Kenya, along with China, Libya and Egypt, has seen the highest rise in terrorist attacks in recent years, according to data released by Maplecroft’s Terrorism and Security Dashboard (MTSD). Areas in the southeast coastal region of Lamu County have been the worst affected, with at least 100 people killed so far. Many businesses have suffered as a result of the violence, and the security of local people has been compromised.
The latest terrorist attacks took place on 6 July in the towns of Hindi, in Lamu County, and Gamba, in Tana River; 22 people were killed. Al-Shabaab, a Somali-based militant group linked to al-Qaeda, have claimed responsibility. Previous terrorist attacks in the country have been linked to the presence of the Kenya Defence Forces (KDF) in Somalia, as well as to an unsettled dispute over coastal land ownership.
The KDF have been active in Somalia since 2011, on a mission to keep al-Shabaab at bay and help maintain stability in Somalia’s government. With tensions rising between the Kenyan government and the opposition, al-Shabaab have taken advantage of the situation by recruiting young Kenyans.
High levels of corruption and unemployment mean that Kenya’s borders have become porous, allowing al-Shabaab militia to pass through with sophisticated weapons.
For many years, Kenya was seen as a peaceful country, hosting many high-level diplomatic conferences as well as being the seat of UN headquarters in Africa; now, tourists and Kenyans alike are scared to be in the country.
Mohammed Musa, one of the survivors of the raids, says that the attackers use guns and machetes, among other crude weapons. ‘These militia groups target only men, sparing women and children; sometimes they ask which ethnic community one belongs to. I think locals are also involved in the raids, to make particular communities vacate the land.
‘Right now, we don’t have any jobs – the tourists who were here have left the country for security reasons. This has left the tourism sector in shambles; thousands have lost their jobs and our lives are becoming unbearable due to slow money circulation and high living costs,’ Musa explains.
The militia group has also changed its tactics by engaging local residents, who are not under suspicion by the police, to plant grenades. A spate of attacks has included grenade explosions in strategic places such as pubs, bus stations, churches, mosques, restaurants and hotels. This has increased Kenya’s insecure status, scaring away tourists; many countries have sent chartered planes to pick up foreigners from cities on the country’s Indian Ocean coast.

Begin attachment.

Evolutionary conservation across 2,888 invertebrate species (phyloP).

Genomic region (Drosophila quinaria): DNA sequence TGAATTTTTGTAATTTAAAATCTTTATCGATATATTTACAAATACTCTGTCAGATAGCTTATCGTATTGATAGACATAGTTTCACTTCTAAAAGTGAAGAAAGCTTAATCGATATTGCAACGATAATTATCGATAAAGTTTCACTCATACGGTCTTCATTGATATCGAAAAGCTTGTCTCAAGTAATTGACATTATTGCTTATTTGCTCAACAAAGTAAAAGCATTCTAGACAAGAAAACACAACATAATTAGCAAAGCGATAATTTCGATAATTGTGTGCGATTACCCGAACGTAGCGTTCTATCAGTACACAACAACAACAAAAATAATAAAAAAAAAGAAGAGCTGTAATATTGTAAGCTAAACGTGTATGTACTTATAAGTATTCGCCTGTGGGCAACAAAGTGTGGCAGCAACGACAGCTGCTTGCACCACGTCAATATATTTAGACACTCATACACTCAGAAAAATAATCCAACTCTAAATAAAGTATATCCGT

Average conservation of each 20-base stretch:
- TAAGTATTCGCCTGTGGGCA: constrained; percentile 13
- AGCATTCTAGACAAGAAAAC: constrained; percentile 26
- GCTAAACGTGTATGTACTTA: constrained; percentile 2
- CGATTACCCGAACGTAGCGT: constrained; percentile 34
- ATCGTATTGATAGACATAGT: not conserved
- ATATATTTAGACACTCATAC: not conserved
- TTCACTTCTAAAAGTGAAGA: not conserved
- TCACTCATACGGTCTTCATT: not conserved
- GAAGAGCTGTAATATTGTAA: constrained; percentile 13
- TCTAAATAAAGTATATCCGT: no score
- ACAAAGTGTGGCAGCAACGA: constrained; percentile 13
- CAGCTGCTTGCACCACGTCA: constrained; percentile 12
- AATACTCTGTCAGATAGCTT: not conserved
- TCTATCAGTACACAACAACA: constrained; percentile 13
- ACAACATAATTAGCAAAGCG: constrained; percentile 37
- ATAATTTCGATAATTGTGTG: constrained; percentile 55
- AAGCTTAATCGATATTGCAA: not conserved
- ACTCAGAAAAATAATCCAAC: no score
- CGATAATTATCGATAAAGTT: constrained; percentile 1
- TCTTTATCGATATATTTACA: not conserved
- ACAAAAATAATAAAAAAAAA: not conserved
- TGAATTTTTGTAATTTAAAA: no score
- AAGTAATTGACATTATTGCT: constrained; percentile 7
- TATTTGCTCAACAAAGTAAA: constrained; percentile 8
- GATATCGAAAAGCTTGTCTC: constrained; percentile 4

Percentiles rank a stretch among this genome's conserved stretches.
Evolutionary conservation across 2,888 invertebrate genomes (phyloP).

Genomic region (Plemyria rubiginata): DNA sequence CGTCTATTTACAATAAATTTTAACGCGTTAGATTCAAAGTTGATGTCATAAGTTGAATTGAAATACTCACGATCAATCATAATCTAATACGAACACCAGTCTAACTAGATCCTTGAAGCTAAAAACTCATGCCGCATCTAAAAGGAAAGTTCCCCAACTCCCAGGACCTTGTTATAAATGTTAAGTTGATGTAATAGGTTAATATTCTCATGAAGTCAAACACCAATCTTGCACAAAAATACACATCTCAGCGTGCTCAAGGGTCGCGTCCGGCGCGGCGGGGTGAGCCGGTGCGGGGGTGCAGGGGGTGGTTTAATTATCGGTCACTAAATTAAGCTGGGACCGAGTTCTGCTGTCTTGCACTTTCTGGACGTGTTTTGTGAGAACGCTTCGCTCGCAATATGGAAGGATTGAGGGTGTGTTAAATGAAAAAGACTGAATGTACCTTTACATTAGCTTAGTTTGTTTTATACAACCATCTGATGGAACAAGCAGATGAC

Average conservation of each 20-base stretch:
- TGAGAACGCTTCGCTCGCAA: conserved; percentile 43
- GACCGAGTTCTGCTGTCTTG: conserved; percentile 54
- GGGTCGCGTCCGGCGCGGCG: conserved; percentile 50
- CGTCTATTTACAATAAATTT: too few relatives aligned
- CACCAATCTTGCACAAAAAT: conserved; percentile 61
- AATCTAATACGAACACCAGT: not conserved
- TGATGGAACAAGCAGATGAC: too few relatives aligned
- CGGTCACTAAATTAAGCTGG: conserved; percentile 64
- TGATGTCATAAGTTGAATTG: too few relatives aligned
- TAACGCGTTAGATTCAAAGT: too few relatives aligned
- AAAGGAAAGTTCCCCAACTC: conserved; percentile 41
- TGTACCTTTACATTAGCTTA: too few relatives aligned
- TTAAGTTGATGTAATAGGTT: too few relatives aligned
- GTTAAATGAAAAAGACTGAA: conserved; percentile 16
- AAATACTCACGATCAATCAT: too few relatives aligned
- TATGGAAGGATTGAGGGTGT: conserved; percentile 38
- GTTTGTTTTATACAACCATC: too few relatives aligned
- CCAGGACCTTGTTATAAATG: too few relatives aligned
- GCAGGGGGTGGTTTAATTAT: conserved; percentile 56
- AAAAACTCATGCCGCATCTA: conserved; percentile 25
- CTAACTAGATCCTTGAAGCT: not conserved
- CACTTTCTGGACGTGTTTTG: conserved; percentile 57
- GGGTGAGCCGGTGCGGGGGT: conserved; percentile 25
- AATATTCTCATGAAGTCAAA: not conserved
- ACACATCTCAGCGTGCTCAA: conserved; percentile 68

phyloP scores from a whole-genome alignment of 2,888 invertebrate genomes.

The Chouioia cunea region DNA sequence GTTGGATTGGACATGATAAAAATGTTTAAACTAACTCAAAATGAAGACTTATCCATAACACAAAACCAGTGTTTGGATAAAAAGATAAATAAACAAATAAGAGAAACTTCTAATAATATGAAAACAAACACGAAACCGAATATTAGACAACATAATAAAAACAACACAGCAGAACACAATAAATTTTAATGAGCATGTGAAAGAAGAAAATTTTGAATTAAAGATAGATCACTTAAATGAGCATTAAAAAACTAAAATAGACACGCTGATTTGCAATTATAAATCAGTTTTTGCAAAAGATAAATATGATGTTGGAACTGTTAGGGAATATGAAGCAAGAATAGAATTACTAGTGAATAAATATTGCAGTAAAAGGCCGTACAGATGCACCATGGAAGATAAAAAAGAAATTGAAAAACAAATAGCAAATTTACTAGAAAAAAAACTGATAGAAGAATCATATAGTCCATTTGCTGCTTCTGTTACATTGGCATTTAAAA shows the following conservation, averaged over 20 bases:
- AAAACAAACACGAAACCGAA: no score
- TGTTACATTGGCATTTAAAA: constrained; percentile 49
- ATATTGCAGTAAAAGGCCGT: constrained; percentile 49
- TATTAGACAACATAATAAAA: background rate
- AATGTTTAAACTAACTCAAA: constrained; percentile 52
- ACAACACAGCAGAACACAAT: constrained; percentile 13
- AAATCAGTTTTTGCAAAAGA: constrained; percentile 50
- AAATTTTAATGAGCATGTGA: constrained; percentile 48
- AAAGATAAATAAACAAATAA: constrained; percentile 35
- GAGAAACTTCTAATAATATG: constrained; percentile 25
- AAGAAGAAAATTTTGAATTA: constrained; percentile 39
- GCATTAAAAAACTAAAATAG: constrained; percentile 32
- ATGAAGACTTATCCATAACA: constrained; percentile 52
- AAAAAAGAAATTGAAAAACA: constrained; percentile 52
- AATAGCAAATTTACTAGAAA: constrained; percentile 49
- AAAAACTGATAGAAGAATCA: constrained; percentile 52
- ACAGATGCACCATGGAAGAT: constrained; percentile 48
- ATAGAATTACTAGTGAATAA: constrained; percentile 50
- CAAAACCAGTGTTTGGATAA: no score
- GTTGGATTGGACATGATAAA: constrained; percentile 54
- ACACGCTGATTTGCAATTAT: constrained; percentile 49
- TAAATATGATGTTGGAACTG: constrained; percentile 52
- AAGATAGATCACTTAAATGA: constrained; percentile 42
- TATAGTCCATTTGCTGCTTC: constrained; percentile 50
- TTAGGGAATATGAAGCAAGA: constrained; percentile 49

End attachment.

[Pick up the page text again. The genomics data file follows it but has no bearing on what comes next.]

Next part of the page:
The Coalition for Reforms and Democracy (CORD), the opposition party led by Raila Odinga, has urged the Kenyan government to bring KDF home, as demanded by al-Shabaab. Odinga, Kenya’s former prime minister, said the Kenya Defence Forces mission for peacekeeping had expired, according to plans made during the term of former president Mwai Kibaki.
Odinga said the KDF should come back home to beef up security in Kenya, especially in the border areas. He challenged the current government to engage with the opposition to help restore peace and security in the country.
‘We are calling upon the government led by President Uhuru Kenyatta to engage the opposition in a national dialogue because it is clear that it has failed to protect its people. There is insecurity, high cost of living, unemployment, poverty, corruption, [clan favouritism] in public office appointments – and the government is just quiet about it.’
As part of a 13-point declaration, Raila Odinga is calling for a referendum on issues affecting the Kenyan population, which the government should respond to and implement.
In reply, President Kenyatta claims that ‘there is no need for a referendum – what we want now is to deliver our promises to the people. The government is committed to provide and deliver services to its people.
‘I told Odinga, if he wants dialogue, let him come to the State House for a cup of tea – we talk, and I am ready to even offer him lunch on top of it. Now he has come with 13 points and a referendum to scare me. I am not afraid of anybody.’
The 13 points under discussion include an overhaul of the Independent Electoral and Boundaries Commission, and address insecurity, corruption, the high costs of living and nepotism in public-office appointments.
The opposition is currently collecting the million signatures required countrywide for a referendum to take place, providing another source of tension in the country.
There is now public pressure for the president to sack the Interior Cabinet Secretary, Joseph Ole Lenku, due to his lack of action regarding the arrests of members of al-Shabaab.